3B.3 Using Machine Learning to Advance Next-Day Probabilistic Convective Hazard Prediction with Convection-Allowing Models

Tuesday, 14 January 2020: 9:00 AM
156BC (Boston Convention and Exhibition Center)
Ryan A. Sobash, NCAR, Boulder, CO; and D. J. Gagne II, C. S. Schwartz, and D. A. Ahijevych

Convection-allowing models (CAMs) provide forecasters with potentially valuable depictions of convective mode and intensity. However, present-day CAM diagnostics, including widely-used updraft helicity (UH) fields, do not sufficiently discriminate between convective morphologies (e.g., supercells vs. mesoscale convective systems). Thus, using CAMs to identify the range of possible modes within a given forecast period is typically accomplished by subjectively interrogating CAM output, such as simulated reflectivity. Although objective automated approaches to identify distinct convective modes have been successfully applied to observed storms, they have not been applied to simulated storms in CAM output. Yet, as the size and update-frequency of CAM ensembles increases, the need for objective techniques to quickly synthesize forecasts of mode from CAMs will become paramount.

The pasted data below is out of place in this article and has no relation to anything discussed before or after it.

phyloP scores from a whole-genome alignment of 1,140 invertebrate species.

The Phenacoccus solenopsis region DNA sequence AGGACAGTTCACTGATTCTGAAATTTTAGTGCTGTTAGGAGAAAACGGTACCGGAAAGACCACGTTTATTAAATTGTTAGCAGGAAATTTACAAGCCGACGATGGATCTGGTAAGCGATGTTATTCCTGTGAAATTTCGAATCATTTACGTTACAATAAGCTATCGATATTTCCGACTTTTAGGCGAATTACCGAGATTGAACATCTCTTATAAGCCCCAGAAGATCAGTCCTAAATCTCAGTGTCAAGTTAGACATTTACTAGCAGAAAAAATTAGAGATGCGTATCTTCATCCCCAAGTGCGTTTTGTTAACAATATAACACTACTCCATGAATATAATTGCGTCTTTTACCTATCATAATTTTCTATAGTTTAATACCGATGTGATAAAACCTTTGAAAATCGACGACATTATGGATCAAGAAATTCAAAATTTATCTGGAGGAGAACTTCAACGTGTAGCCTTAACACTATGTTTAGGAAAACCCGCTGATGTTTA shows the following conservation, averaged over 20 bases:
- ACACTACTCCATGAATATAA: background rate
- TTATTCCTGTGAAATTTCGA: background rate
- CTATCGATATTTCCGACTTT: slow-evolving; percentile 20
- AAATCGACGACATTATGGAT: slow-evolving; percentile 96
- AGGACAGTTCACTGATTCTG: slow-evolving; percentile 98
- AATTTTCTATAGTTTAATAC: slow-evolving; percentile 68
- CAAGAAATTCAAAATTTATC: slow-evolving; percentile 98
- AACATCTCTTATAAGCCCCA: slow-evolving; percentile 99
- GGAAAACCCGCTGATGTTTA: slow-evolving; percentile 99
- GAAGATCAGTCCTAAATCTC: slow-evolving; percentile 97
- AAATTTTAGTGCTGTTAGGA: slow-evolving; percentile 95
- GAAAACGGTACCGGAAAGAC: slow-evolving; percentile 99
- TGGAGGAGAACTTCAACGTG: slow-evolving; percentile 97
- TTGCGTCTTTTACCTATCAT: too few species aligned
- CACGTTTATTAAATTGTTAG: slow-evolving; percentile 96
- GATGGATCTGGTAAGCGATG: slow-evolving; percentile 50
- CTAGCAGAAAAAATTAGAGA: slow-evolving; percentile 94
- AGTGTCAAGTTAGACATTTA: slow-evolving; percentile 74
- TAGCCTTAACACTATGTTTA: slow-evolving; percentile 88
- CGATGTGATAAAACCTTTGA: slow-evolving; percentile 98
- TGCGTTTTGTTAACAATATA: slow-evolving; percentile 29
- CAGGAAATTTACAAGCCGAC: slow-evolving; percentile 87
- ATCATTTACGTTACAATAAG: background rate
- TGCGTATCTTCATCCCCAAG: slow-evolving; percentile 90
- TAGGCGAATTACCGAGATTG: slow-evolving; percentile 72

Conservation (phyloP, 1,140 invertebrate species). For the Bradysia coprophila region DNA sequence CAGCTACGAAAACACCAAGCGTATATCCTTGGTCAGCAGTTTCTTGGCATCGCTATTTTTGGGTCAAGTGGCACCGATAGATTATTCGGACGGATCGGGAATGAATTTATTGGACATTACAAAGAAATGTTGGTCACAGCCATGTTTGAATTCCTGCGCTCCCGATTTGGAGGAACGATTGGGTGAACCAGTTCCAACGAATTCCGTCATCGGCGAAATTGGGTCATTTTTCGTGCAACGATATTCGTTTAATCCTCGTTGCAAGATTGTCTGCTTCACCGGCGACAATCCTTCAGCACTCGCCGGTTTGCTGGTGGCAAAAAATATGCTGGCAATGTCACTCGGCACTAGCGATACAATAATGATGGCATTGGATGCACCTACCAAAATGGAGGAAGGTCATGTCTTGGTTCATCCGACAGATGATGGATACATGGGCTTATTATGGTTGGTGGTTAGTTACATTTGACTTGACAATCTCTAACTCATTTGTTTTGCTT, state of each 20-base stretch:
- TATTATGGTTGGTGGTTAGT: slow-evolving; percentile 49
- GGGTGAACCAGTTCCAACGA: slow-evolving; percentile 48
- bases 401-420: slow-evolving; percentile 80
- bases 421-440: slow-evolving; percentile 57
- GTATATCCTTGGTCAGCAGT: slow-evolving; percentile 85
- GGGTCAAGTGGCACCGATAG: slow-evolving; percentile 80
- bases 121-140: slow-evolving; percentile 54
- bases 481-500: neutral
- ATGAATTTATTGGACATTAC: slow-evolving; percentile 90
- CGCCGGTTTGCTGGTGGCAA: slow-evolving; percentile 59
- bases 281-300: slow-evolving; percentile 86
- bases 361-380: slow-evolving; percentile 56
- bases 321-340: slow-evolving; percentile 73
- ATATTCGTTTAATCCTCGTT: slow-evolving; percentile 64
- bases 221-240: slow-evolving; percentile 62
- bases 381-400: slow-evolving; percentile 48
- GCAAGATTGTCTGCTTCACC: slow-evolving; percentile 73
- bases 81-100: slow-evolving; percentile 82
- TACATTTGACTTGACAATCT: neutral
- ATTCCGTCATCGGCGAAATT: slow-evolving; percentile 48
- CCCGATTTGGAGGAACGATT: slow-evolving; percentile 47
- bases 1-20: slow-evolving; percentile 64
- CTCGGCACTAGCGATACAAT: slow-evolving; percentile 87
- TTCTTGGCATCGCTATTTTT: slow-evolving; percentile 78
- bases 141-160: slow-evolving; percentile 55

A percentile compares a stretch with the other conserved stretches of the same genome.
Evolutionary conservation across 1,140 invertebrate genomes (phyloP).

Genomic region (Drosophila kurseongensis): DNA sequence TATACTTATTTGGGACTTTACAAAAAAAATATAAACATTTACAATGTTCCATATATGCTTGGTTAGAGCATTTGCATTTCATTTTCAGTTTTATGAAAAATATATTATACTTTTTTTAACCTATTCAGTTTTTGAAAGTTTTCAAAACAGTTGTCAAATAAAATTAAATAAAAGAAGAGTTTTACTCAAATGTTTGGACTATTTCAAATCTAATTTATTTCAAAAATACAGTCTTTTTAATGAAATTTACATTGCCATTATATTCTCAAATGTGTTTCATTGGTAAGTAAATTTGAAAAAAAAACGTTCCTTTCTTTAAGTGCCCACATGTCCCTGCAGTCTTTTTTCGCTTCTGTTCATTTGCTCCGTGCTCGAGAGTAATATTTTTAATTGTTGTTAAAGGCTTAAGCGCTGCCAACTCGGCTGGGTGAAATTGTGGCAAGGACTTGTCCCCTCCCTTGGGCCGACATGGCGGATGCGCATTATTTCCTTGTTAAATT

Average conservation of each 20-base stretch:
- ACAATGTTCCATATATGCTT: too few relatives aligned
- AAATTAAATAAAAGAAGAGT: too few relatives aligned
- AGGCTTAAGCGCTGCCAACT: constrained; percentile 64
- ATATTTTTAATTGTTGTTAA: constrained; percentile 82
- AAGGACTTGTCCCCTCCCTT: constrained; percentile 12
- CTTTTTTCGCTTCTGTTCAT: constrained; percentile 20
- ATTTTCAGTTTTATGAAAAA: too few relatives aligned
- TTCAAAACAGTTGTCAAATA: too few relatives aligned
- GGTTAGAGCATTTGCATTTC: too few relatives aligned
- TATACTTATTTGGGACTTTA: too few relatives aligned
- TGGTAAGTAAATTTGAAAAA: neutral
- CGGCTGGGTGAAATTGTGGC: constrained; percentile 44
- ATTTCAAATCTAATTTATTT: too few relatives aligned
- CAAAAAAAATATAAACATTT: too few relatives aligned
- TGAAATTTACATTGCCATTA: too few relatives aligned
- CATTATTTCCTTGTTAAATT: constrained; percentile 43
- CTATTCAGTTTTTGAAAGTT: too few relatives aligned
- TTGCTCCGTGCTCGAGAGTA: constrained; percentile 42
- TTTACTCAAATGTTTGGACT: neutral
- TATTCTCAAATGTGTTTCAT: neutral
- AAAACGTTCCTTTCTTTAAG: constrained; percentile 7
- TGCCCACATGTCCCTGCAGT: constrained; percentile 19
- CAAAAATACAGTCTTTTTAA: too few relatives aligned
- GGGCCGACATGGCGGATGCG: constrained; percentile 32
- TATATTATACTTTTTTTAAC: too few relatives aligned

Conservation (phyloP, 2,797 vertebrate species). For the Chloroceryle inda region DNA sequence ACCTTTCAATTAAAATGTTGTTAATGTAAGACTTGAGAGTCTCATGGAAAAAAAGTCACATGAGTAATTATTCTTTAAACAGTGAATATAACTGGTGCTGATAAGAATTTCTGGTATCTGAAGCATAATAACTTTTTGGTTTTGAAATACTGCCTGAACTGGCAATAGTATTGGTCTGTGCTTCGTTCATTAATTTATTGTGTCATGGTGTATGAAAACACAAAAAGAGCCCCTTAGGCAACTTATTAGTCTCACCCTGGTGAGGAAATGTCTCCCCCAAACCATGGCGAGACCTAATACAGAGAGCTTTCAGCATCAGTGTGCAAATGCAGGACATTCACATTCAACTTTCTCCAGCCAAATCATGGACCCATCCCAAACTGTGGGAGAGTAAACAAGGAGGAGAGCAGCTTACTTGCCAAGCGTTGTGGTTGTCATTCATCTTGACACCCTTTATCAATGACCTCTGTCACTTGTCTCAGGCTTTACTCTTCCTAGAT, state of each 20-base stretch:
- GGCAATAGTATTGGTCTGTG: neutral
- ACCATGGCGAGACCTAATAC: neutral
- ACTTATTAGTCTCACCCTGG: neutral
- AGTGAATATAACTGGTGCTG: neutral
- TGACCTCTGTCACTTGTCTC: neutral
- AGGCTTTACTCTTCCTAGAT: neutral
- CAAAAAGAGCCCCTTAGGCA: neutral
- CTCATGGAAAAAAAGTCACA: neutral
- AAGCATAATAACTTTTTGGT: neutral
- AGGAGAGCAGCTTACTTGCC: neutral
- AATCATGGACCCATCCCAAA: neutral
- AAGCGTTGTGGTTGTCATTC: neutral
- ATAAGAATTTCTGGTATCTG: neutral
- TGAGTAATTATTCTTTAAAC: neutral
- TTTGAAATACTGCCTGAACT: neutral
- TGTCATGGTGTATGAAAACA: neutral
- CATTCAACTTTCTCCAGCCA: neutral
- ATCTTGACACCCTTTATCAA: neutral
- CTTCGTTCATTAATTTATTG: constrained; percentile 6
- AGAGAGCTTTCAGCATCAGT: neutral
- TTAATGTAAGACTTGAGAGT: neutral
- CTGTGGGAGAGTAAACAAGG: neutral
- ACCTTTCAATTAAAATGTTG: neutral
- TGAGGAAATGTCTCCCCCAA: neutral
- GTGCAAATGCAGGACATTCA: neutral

Here, we report on initial results to develop an objective convective mode identification system for use with CAM ensembles. The mode identification system will be tested with multiple state-of-the-art machine learning (ML) approaches of various complexity, including random forests and convolutional neural networks, that are well-suited to image classification. The ML systems will also be compared to manually tuned size and orientation thresholds applied to the reflectivity fields to reveal the added value of more complex algorithms.

The classifications from the identification system will be used to improve existing severe hazard guidance (e.g., using surrogate diagnostics) and generate novel probabilistic guidance related to convective mode, such as timing of mode transitions and most likely convective mode products. The utility of the mode identification system and derived guidance will be evaluated in the NOAA Hazardous Weather Testbed (HWT) between 2020–2022; examples of planned comparisons using forecasts from the 2019 HWT will be presented.

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